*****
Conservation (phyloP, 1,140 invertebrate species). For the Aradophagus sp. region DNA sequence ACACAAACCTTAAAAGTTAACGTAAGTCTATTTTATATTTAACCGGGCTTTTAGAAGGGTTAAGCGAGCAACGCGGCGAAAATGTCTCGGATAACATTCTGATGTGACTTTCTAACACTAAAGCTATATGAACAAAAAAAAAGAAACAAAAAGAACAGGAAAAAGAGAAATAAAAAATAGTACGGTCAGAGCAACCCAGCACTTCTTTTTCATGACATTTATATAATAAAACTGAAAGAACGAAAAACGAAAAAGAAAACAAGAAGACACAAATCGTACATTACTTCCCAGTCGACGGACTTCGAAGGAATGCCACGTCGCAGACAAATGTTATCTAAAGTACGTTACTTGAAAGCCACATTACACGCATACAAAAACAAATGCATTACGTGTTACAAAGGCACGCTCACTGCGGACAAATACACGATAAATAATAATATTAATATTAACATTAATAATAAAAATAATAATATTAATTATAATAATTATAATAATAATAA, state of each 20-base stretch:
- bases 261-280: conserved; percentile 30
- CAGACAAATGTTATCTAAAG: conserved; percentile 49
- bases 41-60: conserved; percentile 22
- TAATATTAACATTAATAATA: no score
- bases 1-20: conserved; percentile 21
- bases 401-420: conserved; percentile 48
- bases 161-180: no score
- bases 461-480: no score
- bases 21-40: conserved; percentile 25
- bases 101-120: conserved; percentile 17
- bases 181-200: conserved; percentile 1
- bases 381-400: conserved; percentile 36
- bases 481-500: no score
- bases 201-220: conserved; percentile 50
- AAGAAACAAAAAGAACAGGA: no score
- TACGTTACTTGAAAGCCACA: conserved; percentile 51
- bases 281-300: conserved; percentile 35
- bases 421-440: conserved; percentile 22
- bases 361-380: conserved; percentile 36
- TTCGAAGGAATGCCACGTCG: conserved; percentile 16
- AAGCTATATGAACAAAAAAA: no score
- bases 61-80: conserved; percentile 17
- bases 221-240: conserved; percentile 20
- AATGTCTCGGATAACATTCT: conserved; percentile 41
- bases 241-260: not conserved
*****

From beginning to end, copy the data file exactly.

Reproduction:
Conservation (phyloP, 1,140 invertebrate species). For the Aradophagus sp. region DNA sequence ACACAAACCTTAAAAGTTAACGTAAGTCTATTTTATATTTAACCGGGCTTTTAGAAGGGTTAAGCGAGCAACGCGGCGAAAATGTCTCGGATAACATTCTGATGTGACTTTCTAACACTAAAGCTATATGAACAAAAAAAAAGAAACAAAAAGAACAGGAAAAAGAGAAATAAAAAATAGTACGGTCAGAGCAACCCAGCACTTCTTTTTCATGACATTTATATAATAAAACTGAAAGAACGAAAAACGAAAAAGAAAACAAGAAGACACAAATCGTACATTACTTCCCAGTCGACGGACTTCGAAGGAATGCCACGTCGCAGACAAATGTTATCTAAAGTACGTTACTTGAAAGCCACATTACACGCATACAAAAACAAATGCATTACGTGTTACAAAGGCACGCTCACTGCGGACAAATACACGATAAATAATAATATTAATATTAACATTAATAATAAAAATAATAATATTAATTATAATAATTATAATAATAATAA, state of each 20-base stretch:
- bases 261-280: conserved; percentile 30
- CAGACAAATGTTATCTAAAG: conserved; percentile 49
- bases 41-60: conserved; percentile 22
- TAATATTAACATTAATAATA: no score
- bases 1-20: conserved; percentile 21
- bases 401-420: conserved; percentile 48
- bases 161-180: no score
- bases 461-480: no score
- bases 21-40: conserved; percentile 25
- bases 101-120: conserved; percentile 17
- bases 181-200: conserved; percentile 1
- bases 381-400: conserved; percentile 36
- bases 481-500: no score
- bases 201-220: conserved; percentile 50
- AAGAAACAAAAAGAACAGGA: no score
- TACGTTACTTGAAAGCCACA: conserved; percentile 51
- bases 281-300: conserved; percentile 35
- bases 421-440: conserved; percentile 22
- bases 361-380: conserved; percentile 36
- TTCGAAGGAATGCCACGTCG: conserved; percentile 16
- AAGCTATATGAACAAAAAAA: no score
- bases 61-80: conserved; percentile 17
- bases 221-240: conserved; percentile 20
- AATGTCTCGGATAACATTCT: conserved; percentile 41
- bases 241-260: not conserved